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Edge Computing

Generating, collecting, and analyzing enterprise data will never be the same.

Overview

Edge computing refers to computing that takes place close to the source of data (i.e. the device that generates the data) by decentralizing data storage and processing. In contrast, cloud computing hinges on centralized data storage and processing. Edge computing generally complements cloud computing and is not likely to replace it. This is because not all information generated by devices needs to be processed in a time-sensitive manner, and therefore can continue to use the cloud for data storage so as to reduce the pressure on the edge data center. 

What's driving this industry?
Market Sizing

Edge computing market in the US could reach USD 7.6-13.4 billion by 2025

Conservative case

USD 7.6 Bn

Base case

USD 10.2 Bn

Expansion case

USD 13.4 Bn

USD billion051015202020212022202320242025
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COVID-19 IMPACT

An increase in demand for automation and managing a large amount of web traffic boosts the demand for edge computing

  • Kentik witnessed a 200%-500% increase in traffic growth of its networks since the early stage of the Covid-19 pandemic. 

  • Cisco’s Webex was able to deal with the spike in video conferencing due to its use of edge data centers.

  • Fastly’s revenue rose 45.1% year-over-year (YoY) in 2020.

Disruptors launch products that use edge computing to combat the spread of the pandemic

  • FogHorn launched its “Lightening Health and Safety Suite” in June 2020 to use edge artificial intelligence (AI) to ensure employees adopt necessary safety regulations.

  • SmartCone Technologies introduced Symp2passTM in September 2020, a biometric-based web process that allows users to check themselves for Covid-19 symptoms.

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Market Mapping


Most of the disruptors in the edge computing space typically specialize in a specific element of the value chain, while it is common for incumbents to offer both hardware and software for the edge. However, the data center market is dominated by disruptors, as many players specialize in offering hyperlocal to hyperscale data centers in key locations. That said, the software, platforms, and services segment has the highest number of disruptors, led by analytics and Internet of Things (IoT) edge software providers. The segment also includes data center software and edge application software. Meanwhile, the hardware segment comprises on-device hardware components as well as routers, servers, and processors.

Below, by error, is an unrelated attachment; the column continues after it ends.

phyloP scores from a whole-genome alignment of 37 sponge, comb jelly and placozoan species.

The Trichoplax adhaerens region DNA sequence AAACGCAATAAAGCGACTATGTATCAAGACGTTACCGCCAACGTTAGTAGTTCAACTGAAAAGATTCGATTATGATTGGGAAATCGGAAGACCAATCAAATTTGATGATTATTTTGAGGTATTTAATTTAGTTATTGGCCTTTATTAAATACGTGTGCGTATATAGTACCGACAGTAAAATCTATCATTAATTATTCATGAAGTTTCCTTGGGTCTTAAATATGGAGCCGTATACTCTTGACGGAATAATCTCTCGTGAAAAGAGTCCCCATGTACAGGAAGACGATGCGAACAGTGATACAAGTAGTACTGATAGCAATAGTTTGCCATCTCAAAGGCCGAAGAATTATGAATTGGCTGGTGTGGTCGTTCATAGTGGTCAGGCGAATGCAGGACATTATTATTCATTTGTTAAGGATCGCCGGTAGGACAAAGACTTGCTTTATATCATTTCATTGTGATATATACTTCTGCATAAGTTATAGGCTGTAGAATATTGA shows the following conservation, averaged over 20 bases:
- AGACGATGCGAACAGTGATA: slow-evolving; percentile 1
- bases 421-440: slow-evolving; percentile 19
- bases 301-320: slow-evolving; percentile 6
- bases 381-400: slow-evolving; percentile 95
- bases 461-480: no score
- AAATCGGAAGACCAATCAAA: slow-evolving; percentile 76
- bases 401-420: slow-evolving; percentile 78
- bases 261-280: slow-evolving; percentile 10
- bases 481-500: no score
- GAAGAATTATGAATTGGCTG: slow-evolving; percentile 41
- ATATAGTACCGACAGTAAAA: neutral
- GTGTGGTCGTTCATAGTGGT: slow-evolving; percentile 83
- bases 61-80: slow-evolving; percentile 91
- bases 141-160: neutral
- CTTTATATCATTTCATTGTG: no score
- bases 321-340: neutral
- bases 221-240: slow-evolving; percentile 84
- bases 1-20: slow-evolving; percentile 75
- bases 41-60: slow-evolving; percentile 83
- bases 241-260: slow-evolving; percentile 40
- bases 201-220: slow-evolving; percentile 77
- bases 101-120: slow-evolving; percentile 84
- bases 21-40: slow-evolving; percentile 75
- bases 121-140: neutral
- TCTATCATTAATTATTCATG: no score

Around half of the disruptors and watchlist companies identified in this report are in the early stage, with the remainder fairly evenly split between seed and growth stages.

Incumbents
Growth
Early
Seed
Pre-Seed
Data center
?
Data center software
?
On device hardware components
?
Edge IoT and analytics software
?
Routers, servers and other
?
Edge application and other software
?
Ferroelectric
Ferroelectric
Ferroelectric
Ferroelectric
Ferroelectric
Ferroelectric
Schneider Electric
Equinix
Eaton
EdgeConneX
Vertiv
vXchnge
DC Blox
DataBank
Zenlayer
Vapor IO
365 Data Centers
VPLS
Yondr
ClearSky Data
Mangata Networks
EdgePresence
EdgeMicro
Edge Data Solutions
DataQube
Axellio
Dell
Nokia
HPE
NVIDIA
Schneider Electric
Pensando
Sunbird DCIM
Microsoft
Amazon
Google
NVIDIA
Apple
Qualcomm
Ambarella
Synaptics
Graphcore
Blaize
Kneron
Flex Logix
AIStorm
Videon
Hailo
Mythic
Kinexon
SiMa.ai
Syntiant
Deep Vision
Ventana Micro Systems
Quadric
GrAI Matter Labs
Ferroelectric Memory Company
Eta Compute
AlphaICs
ArchiTek
EdgeQ
Axelera AI
Innatera Nanosystems
Microsoft
Amazon
Google
IBM
Cisco
Dell
Nokia
GE
Lumen Technologies
Scale Computing
Johnson Controls
NetraDyne
ClearBlade
Mimik
StackPath
Edge Impulse
Olea Edge Analytics
Arundo Analytics
Swim.ai
Eta Compute
Latent AI
Phizzle
SecuriThings
Adapdix
Quartic.ai
Litmus Automation
IOTech
Crosser
Prescient Devices
SmartCone Technologies
StarlingX
Dianomic